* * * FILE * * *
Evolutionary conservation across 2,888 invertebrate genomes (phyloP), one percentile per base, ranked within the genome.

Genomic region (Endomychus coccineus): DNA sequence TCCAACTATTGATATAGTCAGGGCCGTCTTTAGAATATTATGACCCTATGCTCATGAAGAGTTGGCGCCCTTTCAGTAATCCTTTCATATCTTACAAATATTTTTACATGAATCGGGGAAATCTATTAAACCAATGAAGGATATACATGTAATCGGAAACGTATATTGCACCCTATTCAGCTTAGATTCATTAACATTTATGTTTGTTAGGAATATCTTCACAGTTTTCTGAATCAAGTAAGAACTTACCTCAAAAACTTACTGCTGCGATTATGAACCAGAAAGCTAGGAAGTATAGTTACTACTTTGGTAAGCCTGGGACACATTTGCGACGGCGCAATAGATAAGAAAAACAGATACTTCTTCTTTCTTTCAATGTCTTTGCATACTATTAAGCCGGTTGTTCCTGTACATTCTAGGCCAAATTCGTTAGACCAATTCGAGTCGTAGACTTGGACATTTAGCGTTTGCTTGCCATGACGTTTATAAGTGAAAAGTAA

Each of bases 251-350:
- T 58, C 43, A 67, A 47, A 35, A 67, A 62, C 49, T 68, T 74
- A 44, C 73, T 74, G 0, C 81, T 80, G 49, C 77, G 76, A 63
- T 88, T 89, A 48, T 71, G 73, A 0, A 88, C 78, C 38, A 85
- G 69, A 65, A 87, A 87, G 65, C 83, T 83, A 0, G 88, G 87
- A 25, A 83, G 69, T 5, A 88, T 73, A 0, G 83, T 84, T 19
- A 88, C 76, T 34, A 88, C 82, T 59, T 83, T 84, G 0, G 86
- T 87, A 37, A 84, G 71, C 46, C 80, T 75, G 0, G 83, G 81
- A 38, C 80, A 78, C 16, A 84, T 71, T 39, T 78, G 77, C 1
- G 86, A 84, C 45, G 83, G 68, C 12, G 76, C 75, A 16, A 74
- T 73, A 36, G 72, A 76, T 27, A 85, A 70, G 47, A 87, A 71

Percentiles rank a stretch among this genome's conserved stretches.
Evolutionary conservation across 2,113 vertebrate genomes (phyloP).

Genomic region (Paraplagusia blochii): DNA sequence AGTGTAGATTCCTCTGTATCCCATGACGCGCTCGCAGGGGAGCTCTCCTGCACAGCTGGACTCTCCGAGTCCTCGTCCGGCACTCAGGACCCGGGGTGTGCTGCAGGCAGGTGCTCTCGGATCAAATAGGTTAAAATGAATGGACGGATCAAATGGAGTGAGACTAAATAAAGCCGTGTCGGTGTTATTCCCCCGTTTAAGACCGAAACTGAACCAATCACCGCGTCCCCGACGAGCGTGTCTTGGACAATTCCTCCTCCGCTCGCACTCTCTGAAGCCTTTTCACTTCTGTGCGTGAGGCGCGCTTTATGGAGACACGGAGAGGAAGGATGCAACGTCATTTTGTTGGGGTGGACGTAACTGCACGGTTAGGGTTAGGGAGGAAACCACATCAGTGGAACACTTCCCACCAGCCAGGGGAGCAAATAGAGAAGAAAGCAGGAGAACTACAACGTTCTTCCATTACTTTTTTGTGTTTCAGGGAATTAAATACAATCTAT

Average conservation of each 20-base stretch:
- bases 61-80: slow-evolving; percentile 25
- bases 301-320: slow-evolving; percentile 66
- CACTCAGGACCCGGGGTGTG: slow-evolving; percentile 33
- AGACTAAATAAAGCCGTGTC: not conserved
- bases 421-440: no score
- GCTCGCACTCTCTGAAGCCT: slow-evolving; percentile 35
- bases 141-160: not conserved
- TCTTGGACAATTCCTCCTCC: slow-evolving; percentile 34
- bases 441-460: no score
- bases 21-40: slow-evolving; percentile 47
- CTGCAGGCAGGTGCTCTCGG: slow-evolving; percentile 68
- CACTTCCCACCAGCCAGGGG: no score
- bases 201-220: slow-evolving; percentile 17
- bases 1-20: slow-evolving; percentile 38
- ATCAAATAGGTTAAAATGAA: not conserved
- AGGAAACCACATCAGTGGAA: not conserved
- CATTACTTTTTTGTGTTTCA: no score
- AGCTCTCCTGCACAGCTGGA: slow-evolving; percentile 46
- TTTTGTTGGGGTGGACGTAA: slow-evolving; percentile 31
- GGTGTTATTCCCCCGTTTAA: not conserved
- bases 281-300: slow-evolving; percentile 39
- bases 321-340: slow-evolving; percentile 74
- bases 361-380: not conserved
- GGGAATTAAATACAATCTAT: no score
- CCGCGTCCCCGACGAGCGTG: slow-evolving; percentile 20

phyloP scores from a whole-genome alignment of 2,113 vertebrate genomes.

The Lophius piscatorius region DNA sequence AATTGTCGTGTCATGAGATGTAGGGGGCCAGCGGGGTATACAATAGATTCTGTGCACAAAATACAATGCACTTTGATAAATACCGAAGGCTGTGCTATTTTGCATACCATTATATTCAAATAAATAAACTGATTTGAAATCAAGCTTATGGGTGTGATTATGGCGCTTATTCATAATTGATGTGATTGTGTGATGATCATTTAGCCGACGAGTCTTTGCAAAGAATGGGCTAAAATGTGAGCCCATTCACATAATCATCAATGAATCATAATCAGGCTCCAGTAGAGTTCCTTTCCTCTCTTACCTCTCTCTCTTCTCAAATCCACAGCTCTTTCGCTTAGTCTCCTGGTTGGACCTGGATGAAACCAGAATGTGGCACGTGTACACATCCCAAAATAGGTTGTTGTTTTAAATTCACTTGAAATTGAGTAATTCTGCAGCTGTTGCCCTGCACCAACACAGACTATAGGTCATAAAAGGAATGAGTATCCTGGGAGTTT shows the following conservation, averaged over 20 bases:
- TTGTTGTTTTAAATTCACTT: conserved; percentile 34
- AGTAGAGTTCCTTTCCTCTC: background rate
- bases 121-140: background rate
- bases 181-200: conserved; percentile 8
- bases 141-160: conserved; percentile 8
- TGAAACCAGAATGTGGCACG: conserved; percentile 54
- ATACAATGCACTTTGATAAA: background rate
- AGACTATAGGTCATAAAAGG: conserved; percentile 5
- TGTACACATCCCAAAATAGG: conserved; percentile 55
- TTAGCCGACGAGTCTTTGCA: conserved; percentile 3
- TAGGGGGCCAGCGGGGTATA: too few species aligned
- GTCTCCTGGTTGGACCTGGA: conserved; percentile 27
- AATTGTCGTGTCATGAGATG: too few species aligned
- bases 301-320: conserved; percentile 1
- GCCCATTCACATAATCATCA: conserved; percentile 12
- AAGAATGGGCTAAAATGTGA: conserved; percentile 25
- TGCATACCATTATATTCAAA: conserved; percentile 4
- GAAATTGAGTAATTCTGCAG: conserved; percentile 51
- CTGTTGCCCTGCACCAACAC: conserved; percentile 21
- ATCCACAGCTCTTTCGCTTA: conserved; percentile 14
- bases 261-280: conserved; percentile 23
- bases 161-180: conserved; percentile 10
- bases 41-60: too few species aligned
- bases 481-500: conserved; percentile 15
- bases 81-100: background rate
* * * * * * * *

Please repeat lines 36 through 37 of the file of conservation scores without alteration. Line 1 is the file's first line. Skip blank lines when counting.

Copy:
- TTTTGTTGGGGTGGACGTAA: slow-evolving; percentile 31
- GGTGTTATTCCCCCGTTTAA: not conserved